While we were eating, we heard a bunch of splashing around us in the water. We looked out and realized we were surrounded by schools of flying fish! They were jumping all around and continued through the night. After dinner, we retired to our rooms and fell asleep to the sound of the hundreds of fish jumping around in the water surrounding us.
A lot of people have asked us if we were scared seeing the Komodo Dragons. Well, yes and no. We weren’t running away screaming, but we did keep a respectful distance at all times and were very cognizant of the danger we could be in if we didn’t behave as instructed by our guide. While Komodo Dragons are carnivores, they mostly eat carrion (animals that have already died), although they will ambush prey if they get near enough to them, often times knocking them down with their strong tails. They have a great sense of smell and can locate a dead or dying animal up to 6 miles away. So, since we weren’t dying, we weren’t getting too close, and most importantly had a local guide with a BIG stick, we felt relatively comfortable.
We did recently read about a man who was attacked by a komodo dragon, but he refused to pay for a local guide and tried to get really close to get a better picture. We’ve found common sense in traveling will protect you from many of the things that can go wrong.
The time I felt the most scared was for our guide when he was taking the picture below. Bless him for trying to get a great shot (which he did) but that dragon just kept walking toward him as he was crouched down taking the picture and he had to keep jumping up and scooting back again and again. We kept telling him it was fine, we didn’t need the picture, but he insisted!
After we said goodbye to the dragons, we took the boat over to Pink Beach to snorkel and relax. This was a beautiful beach that had partially pink sand because of the amazing active coral reef surrounding the island. It was the most amazing snorkeling any of us have experienced. The variety, size, and intense colors were a joy to behold. I didn’t get many pictures of Tyler on the beach because he and our guide, George, didn’t get out of the water the entire time!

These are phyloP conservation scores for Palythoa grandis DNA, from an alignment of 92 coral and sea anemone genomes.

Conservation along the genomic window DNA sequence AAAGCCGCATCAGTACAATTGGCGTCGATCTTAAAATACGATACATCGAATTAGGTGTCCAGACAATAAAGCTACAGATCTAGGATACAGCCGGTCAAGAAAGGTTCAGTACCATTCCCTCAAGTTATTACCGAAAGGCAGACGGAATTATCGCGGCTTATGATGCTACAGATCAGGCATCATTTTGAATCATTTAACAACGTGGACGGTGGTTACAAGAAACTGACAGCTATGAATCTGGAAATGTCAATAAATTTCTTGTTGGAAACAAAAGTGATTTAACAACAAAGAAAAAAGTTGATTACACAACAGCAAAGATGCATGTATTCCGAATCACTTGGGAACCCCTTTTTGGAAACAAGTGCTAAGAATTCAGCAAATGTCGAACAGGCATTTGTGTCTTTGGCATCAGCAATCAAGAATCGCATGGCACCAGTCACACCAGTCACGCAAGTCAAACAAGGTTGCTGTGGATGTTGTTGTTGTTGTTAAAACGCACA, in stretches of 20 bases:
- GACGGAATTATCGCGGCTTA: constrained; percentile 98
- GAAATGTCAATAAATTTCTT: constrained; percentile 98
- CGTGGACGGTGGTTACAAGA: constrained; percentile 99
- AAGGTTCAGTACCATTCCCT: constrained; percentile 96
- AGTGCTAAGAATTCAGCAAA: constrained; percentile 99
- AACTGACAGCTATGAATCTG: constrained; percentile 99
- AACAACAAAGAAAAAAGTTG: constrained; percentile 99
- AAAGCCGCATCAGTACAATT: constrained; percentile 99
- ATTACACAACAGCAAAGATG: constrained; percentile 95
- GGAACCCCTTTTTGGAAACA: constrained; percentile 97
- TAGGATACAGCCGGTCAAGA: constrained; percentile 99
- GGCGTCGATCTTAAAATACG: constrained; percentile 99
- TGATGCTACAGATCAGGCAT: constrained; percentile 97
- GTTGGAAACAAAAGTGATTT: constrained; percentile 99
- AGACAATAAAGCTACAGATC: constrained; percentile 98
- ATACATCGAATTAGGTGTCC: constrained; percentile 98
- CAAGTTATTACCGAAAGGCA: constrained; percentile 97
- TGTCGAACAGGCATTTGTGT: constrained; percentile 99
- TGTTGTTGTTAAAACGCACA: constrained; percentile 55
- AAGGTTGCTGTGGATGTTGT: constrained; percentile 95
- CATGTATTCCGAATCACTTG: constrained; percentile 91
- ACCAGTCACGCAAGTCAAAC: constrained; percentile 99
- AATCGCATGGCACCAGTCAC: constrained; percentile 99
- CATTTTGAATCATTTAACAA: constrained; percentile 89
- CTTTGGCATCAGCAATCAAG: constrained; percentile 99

After getting our fill of snorkeling, we made our way back to Flores to stay the night before spending a little time on the island then heading to Bali the next day.
As I said earlier, I would love to have had more time so spend on the actual island of Flores, it was so beautiful and the mobs of tourists in Bali hadn’t seemed to discover this area yet. In our one day there we were able to explore some caves, go to a local market and be guest lecturers at a tourism school! The last on that list was more of an impromptu discussion organized by our guide. After exploring the island on our last day of our tour, our guide asked us if we would visit the school his kids attended. He said they would love to hear from us about why we felt like traveling was important, and why we would want to travel at all. Although the students are going to school for tourism, they don’t really understand why people travel, and what value it can have. It was a really fun experience to meet with the teachers and students, letting them know about the importance that we felt travel had in our own lives and others. We also had an opportunity to answer some of their questions and have them answer some of ours.